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M/s. Consolidated Construction Consortium Limited, Chennai v/s The Commissioner of Income Tax, Chennai & Others

    W.P. No. 19871 of 2012

    Decided On, 16 July 2021

    At, High Court of Judicature at Madras

    By, THE HONOURABLE MR. JUSTICE S.M. SUBRAMANIAM

    For the Petitioner: S. Sridhar, Advocate. For the Respondents: D. Prabhumukunth Arunkumar, Standing Counsel.



Judgment Text

(Prayer: Writ Petition filed under Article 226 of the Constitution of India, to issue a Writ of Certiorarified Mandamus, calling for the records of the 2nd respondent to quash the impugned notice dated 27.01.2012 issued in terms of Section 148 of the Income Tax Act, 1961 on the assumption of jurisdiction u/s 147 of the said Income Tax Act, 1961 for framing re-assessment for the Assessment Year 2006-07 in PAN AAACC4214B and consequential interim order/letter No.Co.Cir.I(3)/2012-13 dated 29.06.2012 of the 3rd respondent herein and further direct the 2nd respondent to drop the proceedings initiated under 147 of the Act for the said assessment year 2006-07.)

1. The petitioner is a Company incorporated under the Companies Act, 1956, with the main object to carry on the business of undertaking construction contracts and such other activities prescribed in Memorandum and Articles of Association dated 24.06.1997. The facts in brief to be considered are that the assessment order under Section 143 (3) of the Income Tax Act, 1961 (hereinafter referred to as, 'the Act') was passed on 29.12.2008, by the Assessing Officer, for the Assessment Year 2006-2007. The learned Counsel for the petitioner contended that the Return of Income filed along with the details, books of accounts and informations, were considered elaborately by the Assessing Officer and a final assessment order was passed. Even thereafter, a revision order was passed under Section 263 of the Act. The petitioner had gone up to the Income Tax Appellate Tribunal and the Tribunal passed an order on 24.05.2011. Thus, even certain left out issues were adjudicated at that point of time and therefore, there is no reason for reopening of assessment beyond the period of four years.

2. Notice under Section 148 of the Act was issued on 27.01.2012 and the petitioner filed its objections. W.P.No.6513 of 2012 was filed by the petitioner, challenging the reopening proceedings as well as the notice under Section 148 of the Act and the Writ Petition was disposed of with a direction to consider the proviso clause to Section 147 of the Act. Pursuant to the final order, hearing notice was issued by the 2nd respondent on 21.06.2012. The petitioner submitted its written submissions/reply and a second written submission/reply was also passed. Despite the fact that the petitioner is able to establish that the reasons furnished cannot be construed as a new materials/tangible material and the reopening of assessment is based on change of opinion, the respondents issued an impugned order, rejecting the objections filed by the petitioner. Thus, the petitioner is constrained to move the present Writ Petition.

3. The learned counsel for the petitioner reiterated that there is no fresh materials available for the purpose of reopening of assessment, beyond the period of four years. In the present case, the petitioner has submitted all the books of accounts, statements, etc., at the time of reopening assessment and during subsequent proceedings. Thus, the reopening of proceedings are not falling under the scope of proviso clause under Section 147 of the Act and thus, the impugned rejection order is to be set aside. The learned counsel for the petitioner emphasised that reopening of assessment beyond four years must be done strictly in consonance with the proviso clause and in order to establish the conditions, the authority competent must have tangible material. Thus, in the absence of any such material available on record, reopening of assessment is untenable and in violation of the proviso clause to Section 147 of the Act.

4. The learned Standing Counsel appearing on behalf of the respondents disputed the said contention by stating that the reason for reopening of assessment was communicated. The retention money of Rs.1,27,94,910/- cannot be allowed as expenditure since it is contingent in nature. The issue has been elaborately discussed and the expenditure allowed in the order u/s. 143(3) for the Assessment Year 2009-10. Therefore, the assessment order passed for the Assessment Year 2009-10 provided a cause for reopening of assessment, as certain informations were not fully and truly disclosed by the assessee with reference to the Assessment Year 2006-07. When the Assessing Officer has reason to believe that the informations provided by the assessee was not full and true, then he is empowered to reopen the assessment and all other materials, if any available with the petitioner, has to be submitted before the Assessing Officer, for completion of the re-assessment procedures. Contrarily, such a factual adjudication of these factors are not preferable in the present Writ Petition.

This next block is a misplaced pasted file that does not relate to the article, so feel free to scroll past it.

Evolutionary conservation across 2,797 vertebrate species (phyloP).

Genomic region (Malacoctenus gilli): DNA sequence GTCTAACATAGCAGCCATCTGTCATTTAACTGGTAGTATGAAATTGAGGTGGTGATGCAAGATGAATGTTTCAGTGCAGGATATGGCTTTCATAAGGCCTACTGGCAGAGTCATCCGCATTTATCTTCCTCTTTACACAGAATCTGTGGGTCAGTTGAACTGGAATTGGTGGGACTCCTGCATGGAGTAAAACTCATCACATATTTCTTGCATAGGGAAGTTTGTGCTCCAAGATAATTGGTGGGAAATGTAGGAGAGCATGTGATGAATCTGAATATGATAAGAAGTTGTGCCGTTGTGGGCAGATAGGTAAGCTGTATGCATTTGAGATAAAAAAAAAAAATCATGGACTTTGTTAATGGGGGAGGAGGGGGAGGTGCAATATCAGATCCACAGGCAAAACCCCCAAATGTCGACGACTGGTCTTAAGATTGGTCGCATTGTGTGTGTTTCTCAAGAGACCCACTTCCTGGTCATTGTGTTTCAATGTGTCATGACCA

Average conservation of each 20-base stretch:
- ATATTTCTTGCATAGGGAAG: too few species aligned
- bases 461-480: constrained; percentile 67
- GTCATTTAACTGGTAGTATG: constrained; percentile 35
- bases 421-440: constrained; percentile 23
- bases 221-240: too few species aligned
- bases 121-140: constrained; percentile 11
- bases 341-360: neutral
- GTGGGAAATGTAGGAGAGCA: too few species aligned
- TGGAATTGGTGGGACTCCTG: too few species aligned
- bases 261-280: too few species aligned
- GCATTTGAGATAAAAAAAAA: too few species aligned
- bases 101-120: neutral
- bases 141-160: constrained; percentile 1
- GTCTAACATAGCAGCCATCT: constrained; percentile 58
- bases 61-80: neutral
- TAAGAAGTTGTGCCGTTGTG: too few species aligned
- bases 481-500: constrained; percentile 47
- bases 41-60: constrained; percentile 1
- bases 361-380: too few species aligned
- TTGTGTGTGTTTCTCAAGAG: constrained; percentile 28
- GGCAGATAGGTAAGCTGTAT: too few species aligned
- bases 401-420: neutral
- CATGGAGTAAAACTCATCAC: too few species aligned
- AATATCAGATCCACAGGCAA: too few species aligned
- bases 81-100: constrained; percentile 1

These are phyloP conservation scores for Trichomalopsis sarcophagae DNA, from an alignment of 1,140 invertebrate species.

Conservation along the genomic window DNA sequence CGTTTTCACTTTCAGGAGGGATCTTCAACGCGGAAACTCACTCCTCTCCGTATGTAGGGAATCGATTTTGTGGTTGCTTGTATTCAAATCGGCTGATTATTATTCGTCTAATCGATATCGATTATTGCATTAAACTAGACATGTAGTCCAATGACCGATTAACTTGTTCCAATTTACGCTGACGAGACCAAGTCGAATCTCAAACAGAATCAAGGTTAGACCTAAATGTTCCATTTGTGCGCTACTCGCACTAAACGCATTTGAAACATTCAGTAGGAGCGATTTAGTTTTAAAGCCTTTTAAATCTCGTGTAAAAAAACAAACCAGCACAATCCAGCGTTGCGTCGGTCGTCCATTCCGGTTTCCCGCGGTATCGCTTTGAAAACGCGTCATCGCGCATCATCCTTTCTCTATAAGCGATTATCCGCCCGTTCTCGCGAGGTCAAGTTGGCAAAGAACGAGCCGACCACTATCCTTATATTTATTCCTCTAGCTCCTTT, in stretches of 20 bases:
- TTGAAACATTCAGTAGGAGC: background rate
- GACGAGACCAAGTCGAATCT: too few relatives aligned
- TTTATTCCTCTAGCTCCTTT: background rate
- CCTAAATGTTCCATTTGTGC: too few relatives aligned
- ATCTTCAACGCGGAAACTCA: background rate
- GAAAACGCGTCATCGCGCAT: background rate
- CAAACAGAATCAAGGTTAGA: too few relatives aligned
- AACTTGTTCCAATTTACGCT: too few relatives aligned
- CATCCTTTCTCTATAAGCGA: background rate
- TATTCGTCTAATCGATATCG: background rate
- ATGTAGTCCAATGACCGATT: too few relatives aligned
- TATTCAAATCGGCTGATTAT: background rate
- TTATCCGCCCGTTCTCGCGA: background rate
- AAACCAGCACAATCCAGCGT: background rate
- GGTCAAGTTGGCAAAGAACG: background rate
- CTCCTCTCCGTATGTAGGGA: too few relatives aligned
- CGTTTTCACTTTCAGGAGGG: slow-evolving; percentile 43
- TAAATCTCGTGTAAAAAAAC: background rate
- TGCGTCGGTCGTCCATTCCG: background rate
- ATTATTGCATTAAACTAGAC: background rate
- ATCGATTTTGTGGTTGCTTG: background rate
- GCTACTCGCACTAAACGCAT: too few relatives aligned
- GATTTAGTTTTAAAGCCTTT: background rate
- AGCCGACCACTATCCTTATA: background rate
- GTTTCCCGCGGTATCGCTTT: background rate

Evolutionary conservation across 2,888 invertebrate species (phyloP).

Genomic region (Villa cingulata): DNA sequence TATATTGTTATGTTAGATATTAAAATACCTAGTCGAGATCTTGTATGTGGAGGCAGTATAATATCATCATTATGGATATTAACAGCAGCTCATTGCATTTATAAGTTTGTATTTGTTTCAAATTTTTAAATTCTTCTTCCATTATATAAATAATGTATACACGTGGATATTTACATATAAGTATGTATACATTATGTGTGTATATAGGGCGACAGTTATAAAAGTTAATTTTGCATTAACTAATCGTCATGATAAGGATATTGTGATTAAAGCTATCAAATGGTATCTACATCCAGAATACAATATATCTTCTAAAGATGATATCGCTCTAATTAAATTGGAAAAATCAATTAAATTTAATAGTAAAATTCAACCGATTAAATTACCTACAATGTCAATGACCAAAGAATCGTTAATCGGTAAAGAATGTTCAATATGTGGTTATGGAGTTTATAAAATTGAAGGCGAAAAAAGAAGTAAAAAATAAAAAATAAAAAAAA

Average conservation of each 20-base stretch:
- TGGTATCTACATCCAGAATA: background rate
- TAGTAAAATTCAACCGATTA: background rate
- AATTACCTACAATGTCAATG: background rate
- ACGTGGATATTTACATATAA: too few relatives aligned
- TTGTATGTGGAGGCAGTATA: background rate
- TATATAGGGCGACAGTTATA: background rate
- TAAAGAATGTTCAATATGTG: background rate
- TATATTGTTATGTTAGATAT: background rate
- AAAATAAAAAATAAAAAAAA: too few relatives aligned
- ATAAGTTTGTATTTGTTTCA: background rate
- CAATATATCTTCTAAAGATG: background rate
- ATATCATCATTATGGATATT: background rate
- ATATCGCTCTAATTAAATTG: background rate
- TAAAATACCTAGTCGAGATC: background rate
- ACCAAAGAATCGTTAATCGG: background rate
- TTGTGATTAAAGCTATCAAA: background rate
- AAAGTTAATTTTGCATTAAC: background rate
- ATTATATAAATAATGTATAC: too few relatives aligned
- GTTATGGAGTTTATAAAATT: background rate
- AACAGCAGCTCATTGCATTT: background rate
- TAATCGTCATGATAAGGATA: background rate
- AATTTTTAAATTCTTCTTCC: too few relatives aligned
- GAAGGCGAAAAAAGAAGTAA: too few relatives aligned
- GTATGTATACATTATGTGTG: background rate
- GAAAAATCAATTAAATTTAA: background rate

5. Considering the arguments as advanced by the respective learned counsels appearing on behalf of the parties to the lis, this Court is of the considered opinion that scope of interference during the interregnum period when the reopening of assessment is undertaken, must be in consonance with the provisions of the Act, by the Courts. Routine intervention is not desirable. However, the Court must ensure that the reasons furnished are satisfied with reference to the ingredients contemplated under the Act. The provision contemplates reopening of assessment within four years and beyond four years, but within six years. If the reopening of assessment is made within four years, the scope is much wider and beyond four years, but within six years, certain conditions are stipulated in the proviso clause to Section 147. Accordingly, any income chargeable to taxes escaped assessment for such Assessment Year have reason of failure on the part of the assessee, but made a return under Section 139 or in response to a notice under Section (1) or Section 142 or Section 148 or discloses fully and truly all the material facts necessary for assessment for the Assessment Year. Therefore, circumstances are prescribed in the proviso clause for the purpose of reopening of assessment beyond the period of four years, but within six years. Admittedly, in the present case, the reopening is made beyond the period of four years and within a period of six years. In furtherance of the proviso clause to Section 147, explanations 1 and 2 are also relevant to consider the circumstances narrated in the proviso clause to Section 147. Incidentally, if the Assessing Officer forms an opinion that the assessee has not disclosed the materials fully and truly, as required, then, he is empowered to reopen the assessment, beyond the period of four years. Even in such circumstances, the materials, informations relied on is to be in consonance with the other ingredients contemplated under the Act for the purpose of reopening of assessment. In this regard, explanation 1 to Section 147 contemplates that production before the Assessing Officer of account books or other evidence from which material evidence could with due diligence have been discovered, the Assessing Officer, will not necessarily amount to disclosure within the meaning of the foregoing proviso. Therefore, even in case where the assessee had submitted all the books of accounts or other evidences, then also, there is a possibility of reopening of assessment, on the ground that the Assessing Officer could able to cull out more informations from the books of accounts and evidences produced by the assessee and said informations discovered are fresh and tangible and has reason to believe that the income chargeable to tax escaped assessment.